A Good Foundational Base
As a relief veterinarian, you’ll want to be confident in your medicine and/or surgical skills. If you’re a new grad, you often won’t have the luxury of mentorship. Sometimes you’ll be working solo in small private practices so there won’t be other vets to consult on a difficult case and you’ll be expected to work autonomously to get through your shift. Sometimes this means bringing your own resources like reference books and apps and maybe even your own equipment if you’re used to having certain things.

Excellent Organizational Skills
You’ll need to rely on your organizational skills to create and maintain your own schedule and to keep track of all the clinics and hospitals that you’ll be working at. You’ll also be in charge of keeping track of billing and payments, as well as your expenses and mileage for tax purposes. Good time management skills will also be important so that you can get all your records done before the end of your shift as you may not be there the next day and so that others can follow up on any cases that need it.

Relief veterinary medicine really depends on your reliability to work the shifts you’ve signed up for. Oftentimes, you may be the only veterinarian at a practice that day and as you are already the back up veterinarian, if you get ill or have an emergency arise, there is often no back up for you and that would leave a clinic/hospital in the lurch. Having kids makes this a little trickier for me as I often don’t have backup care if one of the kids gets sick. Luckily, in the rare instance that has happened, I’ve had very understanding clinics.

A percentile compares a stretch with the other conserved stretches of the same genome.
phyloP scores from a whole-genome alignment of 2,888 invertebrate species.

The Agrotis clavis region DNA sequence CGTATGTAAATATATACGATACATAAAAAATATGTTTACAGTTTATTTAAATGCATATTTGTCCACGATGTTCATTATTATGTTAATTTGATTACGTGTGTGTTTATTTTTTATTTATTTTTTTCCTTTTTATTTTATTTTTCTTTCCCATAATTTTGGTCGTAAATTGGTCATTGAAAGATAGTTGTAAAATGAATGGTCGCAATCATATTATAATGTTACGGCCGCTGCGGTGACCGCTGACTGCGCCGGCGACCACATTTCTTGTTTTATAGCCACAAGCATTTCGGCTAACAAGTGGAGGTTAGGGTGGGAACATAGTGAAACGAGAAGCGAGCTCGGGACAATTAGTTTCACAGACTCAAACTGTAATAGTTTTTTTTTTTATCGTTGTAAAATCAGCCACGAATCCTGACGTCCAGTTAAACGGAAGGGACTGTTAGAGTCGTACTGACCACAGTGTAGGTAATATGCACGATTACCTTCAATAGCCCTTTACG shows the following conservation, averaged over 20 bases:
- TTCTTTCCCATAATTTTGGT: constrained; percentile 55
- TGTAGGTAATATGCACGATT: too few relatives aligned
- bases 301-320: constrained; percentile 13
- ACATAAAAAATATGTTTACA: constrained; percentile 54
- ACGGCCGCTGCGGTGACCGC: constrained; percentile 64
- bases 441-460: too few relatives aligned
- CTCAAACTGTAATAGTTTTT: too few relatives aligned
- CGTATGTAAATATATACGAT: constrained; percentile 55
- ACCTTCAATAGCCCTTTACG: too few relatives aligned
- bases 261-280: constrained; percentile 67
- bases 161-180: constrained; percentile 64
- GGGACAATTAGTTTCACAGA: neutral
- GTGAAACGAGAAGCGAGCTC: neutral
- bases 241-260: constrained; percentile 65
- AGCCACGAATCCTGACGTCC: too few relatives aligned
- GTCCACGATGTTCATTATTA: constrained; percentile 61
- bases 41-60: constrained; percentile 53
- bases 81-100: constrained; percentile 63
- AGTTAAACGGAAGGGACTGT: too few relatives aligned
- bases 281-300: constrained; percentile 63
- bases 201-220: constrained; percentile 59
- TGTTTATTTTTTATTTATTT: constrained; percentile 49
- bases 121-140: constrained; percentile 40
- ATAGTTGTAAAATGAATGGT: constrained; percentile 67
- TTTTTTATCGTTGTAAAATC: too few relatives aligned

Personability and Communication Skills
Since you’ll be adapting to many different personnel and clientele, it’s important to be personable and have excellent communication skills. Being asked back to work at a clinic relies on a good reputation that you have with the staff and with the clients. You’ll also need to be able to communicate complicated cases for others to potentially take over when you’re not there the next day.

Although relief veterinary medicine can be very rewarding and flexible, it may not be right for everyone. Possessing skills like adaptability, personability, good communication and organizational skills, reliability and having a good foundation of knowledge are paramount. However, it can help you achieve the work-life balance you’ve been looking for in a challenging profession.

  1. I found this blog post really interesting actually. I didn’t even know you could be your own boss when doing relief work.

  2. Although this post is focused on relief veterinarians, all the information translates well to support staff as well. Of all the points, communication is the one I think is key. Too often, in our field, emotions are high and intent gets lost in communication leading to distrust, frustration and toxic work environments.

  3. Great post, Felicia! I, too, was a relief vet for 7 years (before changing to academia.) Especially with being a parent, there is nothing like it. I honestly think it saved my career at the time. Glad to see it’s working well for you, and you are taking advantage of a great area of vet med that I feel is underserved.